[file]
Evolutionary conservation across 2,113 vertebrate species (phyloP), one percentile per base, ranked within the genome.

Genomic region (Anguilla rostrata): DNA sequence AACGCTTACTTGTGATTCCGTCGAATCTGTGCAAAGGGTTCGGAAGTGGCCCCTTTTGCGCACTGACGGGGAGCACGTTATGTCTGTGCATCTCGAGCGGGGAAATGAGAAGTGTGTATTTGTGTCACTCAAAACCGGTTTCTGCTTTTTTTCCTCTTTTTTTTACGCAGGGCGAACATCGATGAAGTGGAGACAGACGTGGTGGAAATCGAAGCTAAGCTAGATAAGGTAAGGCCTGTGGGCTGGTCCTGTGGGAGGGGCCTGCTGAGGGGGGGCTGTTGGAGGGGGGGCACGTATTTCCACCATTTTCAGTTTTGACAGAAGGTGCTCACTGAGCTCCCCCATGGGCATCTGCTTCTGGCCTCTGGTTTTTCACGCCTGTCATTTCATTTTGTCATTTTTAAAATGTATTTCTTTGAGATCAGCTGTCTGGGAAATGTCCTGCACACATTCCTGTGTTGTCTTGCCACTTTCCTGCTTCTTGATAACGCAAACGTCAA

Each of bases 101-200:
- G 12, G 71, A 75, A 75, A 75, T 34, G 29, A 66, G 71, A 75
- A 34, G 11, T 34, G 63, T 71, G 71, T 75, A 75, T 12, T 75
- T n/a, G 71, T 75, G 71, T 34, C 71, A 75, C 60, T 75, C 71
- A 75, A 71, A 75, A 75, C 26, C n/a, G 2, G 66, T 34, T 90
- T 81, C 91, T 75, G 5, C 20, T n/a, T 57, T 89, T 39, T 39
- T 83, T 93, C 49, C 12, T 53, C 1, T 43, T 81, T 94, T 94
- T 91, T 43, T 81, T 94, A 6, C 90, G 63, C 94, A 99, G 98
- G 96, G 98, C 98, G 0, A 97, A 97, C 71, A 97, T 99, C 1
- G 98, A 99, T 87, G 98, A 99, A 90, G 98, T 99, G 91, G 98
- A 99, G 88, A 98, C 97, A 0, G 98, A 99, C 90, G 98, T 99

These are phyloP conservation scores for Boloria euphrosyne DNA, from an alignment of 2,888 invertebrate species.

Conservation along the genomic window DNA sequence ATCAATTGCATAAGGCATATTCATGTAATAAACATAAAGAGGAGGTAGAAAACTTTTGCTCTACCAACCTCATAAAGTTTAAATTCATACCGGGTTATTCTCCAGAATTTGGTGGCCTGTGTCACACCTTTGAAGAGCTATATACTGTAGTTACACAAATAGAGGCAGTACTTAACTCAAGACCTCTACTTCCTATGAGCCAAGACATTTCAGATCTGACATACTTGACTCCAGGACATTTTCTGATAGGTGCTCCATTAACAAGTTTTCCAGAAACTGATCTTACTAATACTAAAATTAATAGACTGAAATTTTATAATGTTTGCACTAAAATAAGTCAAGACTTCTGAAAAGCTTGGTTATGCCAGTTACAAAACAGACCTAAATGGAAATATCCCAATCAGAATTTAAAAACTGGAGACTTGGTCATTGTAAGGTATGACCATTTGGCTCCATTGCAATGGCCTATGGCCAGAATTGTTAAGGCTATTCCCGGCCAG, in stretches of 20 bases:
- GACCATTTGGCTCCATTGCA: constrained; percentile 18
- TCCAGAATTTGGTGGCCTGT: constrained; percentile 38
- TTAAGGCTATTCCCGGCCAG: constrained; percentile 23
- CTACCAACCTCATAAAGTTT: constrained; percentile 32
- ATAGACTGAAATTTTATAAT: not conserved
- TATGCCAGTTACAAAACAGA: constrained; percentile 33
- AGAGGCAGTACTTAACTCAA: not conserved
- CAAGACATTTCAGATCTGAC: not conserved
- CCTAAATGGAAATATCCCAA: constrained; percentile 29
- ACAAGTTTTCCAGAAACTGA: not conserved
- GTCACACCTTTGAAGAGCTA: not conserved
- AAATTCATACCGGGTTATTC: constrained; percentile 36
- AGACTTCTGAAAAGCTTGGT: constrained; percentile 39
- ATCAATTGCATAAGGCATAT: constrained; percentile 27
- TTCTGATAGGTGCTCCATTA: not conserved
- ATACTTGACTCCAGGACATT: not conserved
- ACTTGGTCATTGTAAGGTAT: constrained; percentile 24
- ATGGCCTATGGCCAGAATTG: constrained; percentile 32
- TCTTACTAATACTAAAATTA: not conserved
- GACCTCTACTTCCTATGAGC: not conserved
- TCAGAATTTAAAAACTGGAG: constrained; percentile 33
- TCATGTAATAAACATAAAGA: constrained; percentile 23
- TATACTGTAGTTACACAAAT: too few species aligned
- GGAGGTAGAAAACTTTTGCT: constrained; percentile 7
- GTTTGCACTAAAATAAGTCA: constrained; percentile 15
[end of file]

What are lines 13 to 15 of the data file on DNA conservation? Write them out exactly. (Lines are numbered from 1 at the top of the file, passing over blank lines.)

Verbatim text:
- A 99, G 88, A 98, C 97, A 0, G 98, A 99, C 90, G 98, T 99

These are phyloP conservation scores for Boloria euphrosyne DNA, from an alignment of 2,888 invertebrate species.

Conservation along the genomic window DNA sequence ATCAATTGCATAAGGCATATTCATGTAATAAACATAAAGAGGAGGTAGAAAACTTTTGCTCTACCAACCTCATAAAGTTTAAATTCATACCGGGTTATTCTCCAGAATTTGGTGGCCTGTGTCACACCTTTGAAGAGCTATATACTGTAGTTACACAAATAGAGGCAGTACTTAACTCAAGACCTCTACTTCCTATGAGCCAAGACATTTCAGATCTGACATACTTGACTCCAGGACATTTTCTGATAGGTGCTCCATTAACAAGTTTTCCAGAAACTGATCTTACTAATACTAAAATTAATAGACTGAAATTTTATAATGTTTGCACTAAAATAAGTCAAGACTTCTGAAAAGCTTGGTTATGCCAGTTACAAAACAGACCTAAATGGAAATATCCCAATCAGAATTTAAAAACTGGAGACTTGGTCATTGTAAGGTATGACCATTTGGCTCCATTGCAATGGCCTATGGCCAGAATTGTTAAGGCTATTCCCGGCCAG, in stretches of 20 bases: